Wednesday, 29 June 2011

Halki in Pictures

Last Friday, June 24th, on the Halki trip, I took the camera again and so, here below are some more Halki moods. Hope you like them...

(As usual, clicking on any of the pics will open it in a larger window)

A forest of Agave flower stalks, sadly signifying that these particular plants will soon die, after probably 20 years of growing.

This is the bay where there is a very pleasant beach to the right, which is very safe for bathing and sports the required taverna too!

The couple in the pic above were Jean & Phil Sibley, who have just contacted me by e-mail since arriving home in the UK. I remember them well, but didn't ask them their names at the time. So, since Jean's now been in touch, I'm happy to name-check them here. Especially since they haven't taken legal action since discovering their photo on my blog!!

The Traditional House of Halki. Well worth a visit and signposted from the harbour.
Regarding the spelling, see text at the end of this post.

This woman was scaling fish, a traditional task going back for centuries. What brought me down to the modern day with a bump was the fact that, whilst carrying on a conversation with someone several metres away, she exclaimed at one point: "Tell her to put it on Facebook!"

 The above pic features two of my guests on the excursion. A lovely couple of Grecophiles from Poole in Dorset, UK, called Maggie & Phil. I was trying to remember who Maggie reminded me of. Then it came to me, didn't she once play the lead in "To The Manor Born"?

They used to have a place in Northern France, but having chatted with them about their impressions of Rhodes & Halki in particular, I'd say it's only a matter of time...

Why "Halki" and not "Chalki"?

Simple: Τhe Greeks read the "ch" as a gutteral "H." We Brits see it and say "chalkey" as in "chalk" with the "i" sounding like the double "e" in "see." 

The correct pronunciation is "Hal'key". With the "Hal" bit sounding like the computer's name in the movie 2001 a Space Odyssey.

So this is why I spell it, as do many Greeks too, without the "c". Although, just to confuse everyone, sometimes the Greeks will spell it "Chalki" when using the Roman alphabet (as is the case with the signs for the Halki Traditional House). The Greek spelling is Χάλκη. This is because the "x" in Greek is the gutteral "H" and if you want a real "X" (as in "taxi") you use "Ξ" in upper case or "ξ" lower case.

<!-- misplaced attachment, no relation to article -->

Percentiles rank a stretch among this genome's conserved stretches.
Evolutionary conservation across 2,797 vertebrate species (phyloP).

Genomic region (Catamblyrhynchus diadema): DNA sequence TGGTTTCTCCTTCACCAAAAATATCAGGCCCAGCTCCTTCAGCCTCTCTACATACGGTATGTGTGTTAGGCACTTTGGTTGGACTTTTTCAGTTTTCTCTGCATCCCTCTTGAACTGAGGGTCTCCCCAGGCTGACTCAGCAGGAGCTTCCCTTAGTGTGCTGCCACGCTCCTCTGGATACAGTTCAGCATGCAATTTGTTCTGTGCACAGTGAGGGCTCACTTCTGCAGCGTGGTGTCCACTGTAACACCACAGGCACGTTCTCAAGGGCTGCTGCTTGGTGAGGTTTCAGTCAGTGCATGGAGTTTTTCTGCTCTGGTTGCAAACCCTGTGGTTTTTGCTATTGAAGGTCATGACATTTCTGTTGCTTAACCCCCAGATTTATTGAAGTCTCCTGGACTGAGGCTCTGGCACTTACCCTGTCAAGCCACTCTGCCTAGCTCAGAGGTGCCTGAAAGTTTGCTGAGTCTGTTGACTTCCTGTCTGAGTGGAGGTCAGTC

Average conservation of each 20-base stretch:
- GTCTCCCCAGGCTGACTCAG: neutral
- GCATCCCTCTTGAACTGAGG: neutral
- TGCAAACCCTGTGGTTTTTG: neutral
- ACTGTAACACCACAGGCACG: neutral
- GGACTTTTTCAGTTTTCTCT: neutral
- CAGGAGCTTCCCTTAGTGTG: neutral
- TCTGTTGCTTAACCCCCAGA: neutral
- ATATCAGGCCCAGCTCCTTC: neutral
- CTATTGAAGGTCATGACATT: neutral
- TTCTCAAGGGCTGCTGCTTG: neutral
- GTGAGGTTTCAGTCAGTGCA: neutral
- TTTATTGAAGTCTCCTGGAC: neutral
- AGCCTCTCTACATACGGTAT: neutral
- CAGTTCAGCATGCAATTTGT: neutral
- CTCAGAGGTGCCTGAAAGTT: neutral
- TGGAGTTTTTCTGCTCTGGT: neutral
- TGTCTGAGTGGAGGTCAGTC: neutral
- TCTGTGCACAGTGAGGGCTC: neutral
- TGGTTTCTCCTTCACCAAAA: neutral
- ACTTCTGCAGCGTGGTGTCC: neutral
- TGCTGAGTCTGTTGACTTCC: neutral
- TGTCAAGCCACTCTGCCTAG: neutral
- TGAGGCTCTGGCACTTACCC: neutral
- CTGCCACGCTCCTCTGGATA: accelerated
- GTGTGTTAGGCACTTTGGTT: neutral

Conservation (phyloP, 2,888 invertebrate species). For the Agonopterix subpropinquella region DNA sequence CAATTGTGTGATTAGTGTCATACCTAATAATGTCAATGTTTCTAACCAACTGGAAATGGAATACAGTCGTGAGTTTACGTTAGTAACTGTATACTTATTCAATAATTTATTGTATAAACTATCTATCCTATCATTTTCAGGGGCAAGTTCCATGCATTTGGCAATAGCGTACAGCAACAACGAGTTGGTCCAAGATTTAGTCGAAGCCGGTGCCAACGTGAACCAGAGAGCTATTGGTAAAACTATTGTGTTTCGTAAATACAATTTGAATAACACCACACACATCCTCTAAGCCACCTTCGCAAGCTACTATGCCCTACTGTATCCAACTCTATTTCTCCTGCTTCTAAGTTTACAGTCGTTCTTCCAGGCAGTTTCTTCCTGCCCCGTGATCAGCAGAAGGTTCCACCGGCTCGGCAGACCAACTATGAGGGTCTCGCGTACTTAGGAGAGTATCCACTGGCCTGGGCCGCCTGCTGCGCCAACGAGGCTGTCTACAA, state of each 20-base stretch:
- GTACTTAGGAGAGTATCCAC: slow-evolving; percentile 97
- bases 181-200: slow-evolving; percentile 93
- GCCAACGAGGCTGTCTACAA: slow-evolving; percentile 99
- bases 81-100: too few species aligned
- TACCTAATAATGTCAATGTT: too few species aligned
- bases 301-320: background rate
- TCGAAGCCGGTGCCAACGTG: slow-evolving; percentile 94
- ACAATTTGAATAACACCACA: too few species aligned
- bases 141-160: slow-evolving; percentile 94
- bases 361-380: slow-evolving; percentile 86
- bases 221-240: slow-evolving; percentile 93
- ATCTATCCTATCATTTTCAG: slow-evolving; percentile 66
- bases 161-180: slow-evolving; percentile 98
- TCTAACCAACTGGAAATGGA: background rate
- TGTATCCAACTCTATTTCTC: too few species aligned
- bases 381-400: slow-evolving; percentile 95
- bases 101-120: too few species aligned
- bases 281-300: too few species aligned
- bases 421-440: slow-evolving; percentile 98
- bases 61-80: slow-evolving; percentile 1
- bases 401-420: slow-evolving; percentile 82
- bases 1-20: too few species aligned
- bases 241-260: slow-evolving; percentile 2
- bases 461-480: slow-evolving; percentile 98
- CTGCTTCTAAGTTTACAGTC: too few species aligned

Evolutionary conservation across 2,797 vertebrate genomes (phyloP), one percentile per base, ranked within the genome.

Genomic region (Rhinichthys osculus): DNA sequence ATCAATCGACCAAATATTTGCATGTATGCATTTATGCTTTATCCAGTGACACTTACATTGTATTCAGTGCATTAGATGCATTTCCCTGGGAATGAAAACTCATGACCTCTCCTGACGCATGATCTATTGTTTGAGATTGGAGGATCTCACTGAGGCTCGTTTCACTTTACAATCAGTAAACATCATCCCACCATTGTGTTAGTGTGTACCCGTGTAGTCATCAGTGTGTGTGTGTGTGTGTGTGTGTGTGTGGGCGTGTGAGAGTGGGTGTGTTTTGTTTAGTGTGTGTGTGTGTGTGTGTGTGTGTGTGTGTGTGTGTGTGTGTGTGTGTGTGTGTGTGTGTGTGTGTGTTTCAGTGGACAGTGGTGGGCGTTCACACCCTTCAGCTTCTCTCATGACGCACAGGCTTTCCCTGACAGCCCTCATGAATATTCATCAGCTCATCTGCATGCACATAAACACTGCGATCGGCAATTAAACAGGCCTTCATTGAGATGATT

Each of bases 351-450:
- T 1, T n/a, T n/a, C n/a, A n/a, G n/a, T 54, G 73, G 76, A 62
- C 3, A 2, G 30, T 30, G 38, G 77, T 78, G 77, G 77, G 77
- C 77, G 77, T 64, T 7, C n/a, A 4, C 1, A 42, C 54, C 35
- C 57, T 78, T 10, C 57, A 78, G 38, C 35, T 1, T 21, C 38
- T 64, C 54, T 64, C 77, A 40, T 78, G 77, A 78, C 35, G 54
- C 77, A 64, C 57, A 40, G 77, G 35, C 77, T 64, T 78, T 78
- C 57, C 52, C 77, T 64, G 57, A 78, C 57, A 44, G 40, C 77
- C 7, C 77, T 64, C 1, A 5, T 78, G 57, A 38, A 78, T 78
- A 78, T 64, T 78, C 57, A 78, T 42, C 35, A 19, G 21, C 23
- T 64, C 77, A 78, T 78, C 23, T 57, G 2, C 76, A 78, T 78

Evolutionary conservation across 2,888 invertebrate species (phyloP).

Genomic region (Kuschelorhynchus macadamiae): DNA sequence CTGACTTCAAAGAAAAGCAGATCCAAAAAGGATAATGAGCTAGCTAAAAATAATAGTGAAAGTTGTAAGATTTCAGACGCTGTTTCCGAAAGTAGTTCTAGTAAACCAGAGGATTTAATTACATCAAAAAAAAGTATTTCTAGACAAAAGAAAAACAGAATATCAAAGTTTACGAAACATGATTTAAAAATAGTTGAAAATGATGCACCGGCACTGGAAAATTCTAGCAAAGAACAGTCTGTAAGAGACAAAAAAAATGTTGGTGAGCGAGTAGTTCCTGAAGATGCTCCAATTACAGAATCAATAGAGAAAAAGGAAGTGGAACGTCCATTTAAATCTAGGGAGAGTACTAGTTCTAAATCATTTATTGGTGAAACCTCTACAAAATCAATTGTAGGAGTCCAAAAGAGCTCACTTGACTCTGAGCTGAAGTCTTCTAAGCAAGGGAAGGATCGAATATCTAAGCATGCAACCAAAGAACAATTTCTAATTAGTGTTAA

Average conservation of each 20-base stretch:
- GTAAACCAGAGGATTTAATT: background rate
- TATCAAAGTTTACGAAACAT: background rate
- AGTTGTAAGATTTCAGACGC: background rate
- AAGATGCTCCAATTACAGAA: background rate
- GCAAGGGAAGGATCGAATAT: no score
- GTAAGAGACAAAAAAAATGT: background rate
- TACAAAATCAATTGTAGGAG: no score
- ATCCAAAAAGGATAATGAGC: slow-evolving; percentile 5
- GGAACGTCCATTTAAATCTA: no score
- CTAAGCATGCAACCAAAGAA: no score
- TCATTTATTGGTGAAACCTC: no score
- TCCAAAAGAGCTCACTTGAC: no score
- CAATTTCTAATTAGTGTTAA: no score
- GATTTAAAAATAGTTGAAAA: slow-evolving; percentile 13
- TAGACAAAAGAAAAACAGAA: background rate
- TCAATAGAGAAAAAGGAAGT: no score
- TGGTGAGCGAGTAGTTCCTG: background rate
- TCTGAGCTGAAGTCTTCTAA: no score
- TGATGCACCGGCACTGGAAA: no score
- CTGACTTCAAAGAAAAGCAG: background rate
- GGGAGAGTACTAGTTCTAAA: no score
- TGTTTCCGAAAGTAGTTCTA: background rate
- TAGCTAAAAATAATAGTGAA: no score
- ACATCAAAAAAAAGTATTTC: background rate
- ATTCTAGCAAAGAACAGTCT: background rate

Of course, you already know that the "η" is like an English "i"!

Still awake? Thought not!

Also, check out this post too.

Saturday, 11 June 2011

Halki, June 10th 2011

Went to Halki for the first time yesterday. Took a few shots as we tied up then one whilst waiting for what turned out to be an excellent lunch in a waterfront taverna. Seems the speciality, which is ideal for vegetarians, is Halki Pasta. Home-made pasta done with finely chopped and fried onions. Add one Mythos = paradise! 

(click on any image for a larger view. The first one is now my desktop pic!!!)

Also, check out this post too.

Tuesday, 7 June 2011

Dragged Kicking and Screaming...

Well today I did my first excursion of the 2011 season. 

It was a very relaxed affair, involving collecting my 61 guests from a couple of hotels in the general Lindos area, bus-ing them to Lindos itself, where I took them on the shuttle bus from Krana Square down to the main square in the village, from where I walked them holding my clipboard aloft down past the Rainbird Bar and down to the jetty on Pallas Beach. There we boarded the "Captain Mihalis", captained by - yes you've guessed it - Mihalis, who's a very nice bloke in his late forties at a guess.

Once on board we cast off for Mandraki Harbour in Rhodes town, a voyage of about two and a quarter hours. Once we'd disembarked at Mandraki, I walked the guests into the old town, went for lunch with a clutch of them in Yiannis Taverna, which is a small traditional affair, even down to the checked tablecloths. If you click that link by the way, forget the review by LJML, London, and look at the rest!!

On the way back we stopped for a swim in impossibly calm waters at the top end of Tsambika Beach, before heading back down to Lindos. Another day at the office. Boy life can be hard sometimes.

Why am I telling you this? Well, the thing is, there was this English bloke among the four Brits I had on board with the rest, all of which were French and all quite charming I might add, and he was reading for quite a lot of the time. But he was reading on his Amazon Kindle thingie.

Now I've had readers request that I make my books available for use with the Kindle, a process which heretofore I had been led to believe would be a bit involved and consequently had shied away from since I'm just too busy at the moment. But since here was a fella actually using one of these new-fangled tablet-type things I thought, why not tap his brain a bit? Incidentally his charming wife was reading a real old-fashioned book made out of paper, much to my relief as she soon chipped in that she preferred to turn real pages, to my immediate and wholehearted agreement!

Nevertheless, since I am prepared to be dragged kicking and screaming into the 21st century, albeit reluctantly in this case, I proceeded to interrogate my guest about the formats that can be used on a Kindle and he confirmed that they do indeed work with PDF files. Had I known this months ago, I'd have done this sooner, but now - I hope much to the delight of yer Kindle user - you can click HERE, scroll down and find "Add to basket" under each title. If you haven't already joined, you may have to do so at this point, but it's free and only takes a mo. Then of course you'll also be in a position to add a review to any or all of my works on the publisher's site too, what a fab idea, eh?

So there we are. I've taken yet another step along the road to modernity. Didn't even hurt all that much either, if the truth be told.